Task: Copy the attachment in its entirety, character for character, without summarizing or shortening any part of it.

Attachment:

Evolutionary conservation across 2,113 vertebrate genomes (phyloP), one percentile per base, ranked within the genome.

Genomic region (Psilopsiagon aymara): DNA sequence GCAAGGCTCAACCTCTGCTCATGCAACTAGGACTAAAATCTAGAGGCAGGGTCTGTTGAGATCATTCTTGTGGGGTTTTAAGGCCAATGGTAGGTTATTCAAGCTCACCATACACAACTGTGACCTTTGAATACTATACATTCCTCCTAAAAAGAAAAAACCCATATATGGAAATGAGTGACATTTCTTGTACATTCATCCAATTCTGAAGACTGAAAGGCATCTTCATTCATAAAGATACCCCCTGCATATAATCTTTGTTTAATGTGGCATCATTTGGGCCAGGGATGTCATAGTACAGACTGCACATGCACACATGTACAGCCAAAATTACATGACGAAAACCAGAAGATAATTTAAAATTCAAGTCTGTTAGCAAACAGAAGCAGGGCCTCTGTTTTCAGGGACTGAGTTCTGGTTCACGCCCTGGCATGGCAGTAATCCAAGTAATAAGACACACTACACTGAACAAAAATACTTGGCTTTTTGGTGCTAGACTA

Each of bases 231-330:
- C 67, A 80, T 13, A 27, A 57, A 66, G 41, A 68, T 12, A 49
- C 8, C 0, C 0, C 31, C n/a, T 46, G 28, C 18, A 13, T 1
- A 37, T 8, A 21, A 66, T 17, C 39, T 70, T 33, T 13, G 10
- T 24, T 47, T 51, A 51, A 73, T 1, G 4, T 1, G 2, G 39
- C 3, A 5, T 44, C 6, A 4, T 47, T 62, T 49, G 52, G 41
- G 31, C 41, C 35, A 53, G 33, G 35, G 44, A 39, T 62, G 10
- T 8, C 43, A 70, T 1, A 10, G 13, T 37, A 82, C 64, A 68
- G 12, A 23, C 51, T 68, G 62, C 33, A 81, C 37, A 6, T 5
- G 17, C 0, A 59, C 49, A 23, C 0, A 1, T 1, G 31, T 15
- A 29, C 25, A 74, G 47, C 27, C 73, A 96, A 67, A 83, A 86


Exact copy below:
Evolutionary conservation across 2,113 vertebrate genomes (phyloP), one percentile per base, ranked within the genome.

Genomic region (Psilopsiagon aymara): DNA sequence GCAAGGCTCAACCTCTGCTCATGCAACTAGGACTAAAATCTAGAGGCAGGGTCTGTTGAGATCATTCTTGTGGGGTTTTAAGGCCAATGGTAGGTTATTCAAGCTCACCATACACAACTGTGACCTTTGAATACTATACATTCCTCCTAAAAAGAAAAAACCCATATATGGAAATGAGTGACATTTCTTGTACATTCATCCAATTCTGAAGACTGAAAGGCATCTTCATTCATAAAGATACCCCCTGCATATAATCTTTGTTTAATGTGGCATCATTTGGGCCAGGGATGTCATAGTACAGACTGCACATGCACACATGTACAGCCAAAATTACATGACGAAAACCAGAAGATAATTTAAAATTCAAGTCTGTTAGCAAACAGAAGCAGGGCCTCTGTTTTCAGGGACTGAGTTCTGGTTCACGCCCTGGCATGGCAGTAATCCAAGTAATAAGACACACTACACTGAACAAAAATACTTGGCTTTTTGGTGCTAGACTA

Each of bases 231-330:
- C 67, A 80, T 13, A 27, A 57, A 66, G 41, A 68, T 12, A 49
- C 8, C 0, C 0, C 31, C n/a, T 46, G 28, C 18, A 13, T 1
- A 37, T 8, A 21, A 66, T 17, C 39, T 70, T 33, T 13, G 10
- T 24, T 47, T 51, A 51, A 73, T 1, G 4, T 1, G 2, G 39
- C 3, A 5, T 44, C 6, A 4, T 47, T 62, T 49, G 52, G 41
- G 31, C 41, C 35, A 53, G 33, G 35, G 44, A 39, T 62, G 10
- T 8, C 43, A 70, T 1, A 10, G 13, T 37, A 82, C 64, A 68
- G 12, A 23, C 51, T 68, G 62, C 33, A 81, C 37, A 6, T 5
- G 17, C 0, A 59, C 49, A 23, C 0, A 1, T 1, G 31, T 15
- A 29, C 25, A 74, G 47, C 27, C 73, A 96, A 67, A 83, A 86